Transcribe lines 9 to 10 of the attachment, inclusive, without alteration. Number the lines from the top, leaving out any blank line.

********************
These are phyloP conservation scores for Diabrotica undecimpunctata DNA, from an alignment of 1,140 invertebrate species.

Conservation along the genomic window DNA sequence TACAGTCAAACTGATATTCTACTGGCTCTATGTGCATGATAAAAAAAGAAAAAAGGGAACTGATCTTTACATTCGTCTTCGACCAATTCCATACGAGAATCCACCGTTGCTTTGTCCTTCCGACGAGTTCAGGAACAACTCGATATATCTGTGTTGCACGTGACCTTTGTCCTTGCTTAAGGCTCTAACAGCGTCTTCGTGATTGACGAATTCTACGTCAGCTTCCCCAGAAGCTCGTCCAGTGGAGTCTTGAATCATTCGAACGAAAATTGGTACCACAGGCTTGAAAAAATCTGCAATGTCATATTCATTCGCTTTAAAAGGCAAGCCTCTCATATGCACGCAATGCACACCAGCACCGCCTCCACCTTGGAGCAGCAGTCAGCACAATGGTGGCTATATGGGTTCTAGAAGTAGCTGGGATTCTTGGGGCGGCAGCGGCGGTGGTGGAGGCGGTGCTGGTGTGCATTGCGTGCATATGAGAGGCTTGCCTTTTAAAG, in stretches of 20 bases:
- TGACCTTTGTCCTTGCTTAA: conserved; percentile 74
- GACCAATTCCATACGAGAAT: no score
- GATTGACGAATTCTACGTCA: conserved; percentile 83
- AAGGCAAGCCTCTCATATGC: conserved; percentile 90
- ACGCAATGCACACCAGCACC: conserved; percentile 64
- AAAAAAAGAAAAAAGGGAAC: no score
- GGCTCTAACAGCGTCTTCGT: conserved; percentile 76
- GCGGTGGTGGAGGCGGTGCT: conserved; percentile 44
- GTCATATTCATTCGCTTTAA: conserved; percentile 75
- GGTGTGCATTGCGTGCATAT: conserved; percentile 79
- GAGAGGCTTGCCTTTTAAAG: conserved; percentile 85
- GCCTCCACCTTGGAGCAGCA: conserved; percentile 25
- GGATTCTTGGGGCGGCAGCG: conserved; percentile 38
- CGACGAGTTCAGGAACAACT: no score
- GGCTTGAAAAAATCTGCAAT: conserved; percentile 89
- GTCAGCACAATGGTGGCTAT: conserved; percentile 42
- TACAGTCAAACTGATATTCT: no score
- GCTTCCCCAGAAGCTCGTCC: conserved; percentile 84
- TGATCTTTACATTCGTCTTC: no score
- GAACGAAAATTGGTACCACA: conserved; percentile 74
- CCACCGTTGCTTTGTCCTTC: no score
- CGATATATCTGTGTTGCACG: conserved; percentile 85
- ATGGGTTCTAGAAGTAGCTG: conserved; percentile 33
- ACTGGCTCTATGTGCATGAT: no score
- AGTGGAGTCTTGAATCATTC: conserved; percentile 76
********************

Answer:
- GGCTCTAACAGCGTCTTCGT: conserved; percentile 76
- GCGGTGGTGGAGGCGGTGCT: conserved; percentile 44